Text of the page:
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Taking Talent Acquisition to the Next Level

Hosted by: Microsoft

In conjunction with Microsoft, ChapmanCG continued its Asia HR Networking series by hosting over 20 Regional Talent Acquisition leaders in Singapore on Friday 6th of November. Attendees from a number of organisations including Abbott Laboratories, Google, Illumina, Manulife, PayPal, Philips, Qiagen, SAP, Shell, Singtel and SITA joined us to discuss linking the Talent Acquisition function to the overall retention and engagement strategies in APAC.

What Does Your Perfect Hire Look Like?

Our host, Zoe McBride, APAC Talent Acquisition Lead with Microsoft, began by sharing a new HR strategy that has transformed the way the organisation looks at people and productivity across the entire business. This cultural change journey Microsoft is on is at the centre of the HR strategy. When seeking new recruits, Microsoft hire a broad spectrum of people to cover all consumers – from Xbox to Enterprise Cloud customers, and everything in between. There is also a new recruiting goal, which is to ensure that every new hire has the clarity and energy to strengthen Microsoft’s retention and engagement over time. Zoe was the first to admit that, “We are still defining what this looks like, but ultimately being ‘customer-obsessed’ and having the ability to cut through what can be a complex environment that is going through a significant transformation are the things Microsoft is seeking.”

Retain and Engage

Interestingly the next point of discussion, around retention and keeping employees engaged, came out of Microsoft’s goal of having everyone ‘work as one’. Gone are the days when companies want different functions and business units to compete against each other – now there is a push to break down the silos in which people have worked in the past, and to reward collaboration and cooperation instead. The company is even including this in the performance management system, so that if employees take risks, collaborate and come up with new innovative ideas, they will be rewarded. Linking collaboration to rewards is a fantastic idea, and one that we think will deliver results going forward in terms of creativity and innovation.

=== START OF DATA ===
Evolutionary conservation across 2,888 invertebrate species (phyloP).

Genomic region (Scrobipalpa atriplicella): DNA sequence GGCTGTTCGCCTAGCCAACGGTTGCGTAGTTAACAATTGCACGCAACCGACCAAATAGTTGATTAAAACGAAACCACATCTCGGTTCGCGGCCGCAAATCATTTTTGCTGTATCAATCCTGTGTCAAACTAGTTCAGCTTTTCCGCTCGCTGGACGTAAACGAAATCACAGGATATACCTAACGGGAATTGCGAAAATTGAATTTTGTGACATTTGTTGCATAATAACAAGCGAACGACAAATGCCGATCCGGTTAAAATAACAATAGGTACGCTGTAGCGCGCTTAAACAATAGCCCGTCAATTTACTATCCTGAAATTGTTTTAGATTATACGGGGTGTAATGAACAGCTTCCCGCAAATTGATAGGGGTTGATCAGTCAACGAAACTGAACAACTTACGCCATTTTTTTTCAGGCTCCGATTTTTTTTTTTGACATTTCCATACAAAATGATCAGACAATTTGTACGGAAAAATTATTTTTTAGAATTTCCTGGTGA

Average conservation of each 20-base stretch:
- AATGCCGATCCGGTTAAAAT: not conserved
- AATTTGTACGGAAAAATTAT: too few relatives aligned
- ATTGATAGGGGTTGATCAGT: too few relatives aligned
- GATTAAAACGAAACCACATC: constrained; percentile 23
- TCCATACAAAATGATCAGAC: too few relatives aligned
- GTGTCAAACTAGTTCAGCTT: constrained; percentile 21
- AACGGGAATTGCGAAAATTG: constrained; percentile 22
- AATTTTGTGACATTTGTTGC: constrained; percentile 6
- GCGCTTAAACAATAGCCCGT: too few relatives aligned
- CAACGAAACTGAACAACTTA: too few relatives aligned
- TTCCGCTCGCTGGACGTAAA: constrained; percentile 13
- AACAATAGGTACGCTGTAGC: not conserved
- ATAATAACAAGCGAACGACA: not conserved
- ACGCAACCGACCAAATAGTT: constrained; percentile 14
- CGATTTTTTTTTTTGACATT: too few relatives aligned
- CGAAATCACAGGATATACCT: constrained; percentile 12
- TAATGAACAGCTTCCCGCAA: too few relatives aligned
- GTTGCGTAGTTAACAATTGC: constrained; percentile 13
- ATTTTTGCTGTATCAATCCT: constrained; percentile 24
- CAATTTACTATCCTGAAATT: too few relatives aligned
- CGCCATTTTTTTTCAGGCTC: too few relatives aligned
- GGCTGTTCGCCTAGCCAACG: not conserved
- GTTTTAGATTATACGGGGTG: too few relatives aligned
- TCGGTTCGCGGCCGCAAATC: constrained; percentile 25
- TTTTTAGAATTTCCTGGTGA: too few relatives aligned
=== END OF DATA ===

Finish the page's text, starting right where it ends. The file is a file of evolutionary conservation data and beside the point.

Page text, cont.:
The Building Blocks of Retention Start With TA

Sharing the Talent Acquisition strategy at Philips, Adele Png, Head of TA for ASEAN Pacific, discussed the on-going journey that her team is taking with the hiring managers, to ensure that they play an active role in talent attraction and retention right from the start. The TA team at Philips has responsibility for putting in place the “building blocks” of retention from the start. ‘Job briefings’ with hiring managers will include succession-planning discussions, which aim to take a deeper look at the current, as well as the future needs of the role. This ensures that full consideration is given to the scope of the role and how it will evolve with the business needs, and the type of profile who will succeed and grow in that role – all important building blocks of retention. Other building blocks are also put in place when hiring managers take equal ownership in the hiring process, and the TA team equips them with the right tools. These managers are coached to be able to ‘sell’ their EVP, assess for the right profile and manage candidate care. Hiring managers are also tasked with bringing talent on board who will grow into the job, as opposed to simply choosing someone with the requisite experience, thus sowing another seed as these hires tend have longer career ‘runways’. It has been a challenging but satisfying journey, and Adele has found that the hiring managers are significantly more engaged and are increasingly aligned in their views and language around new talent.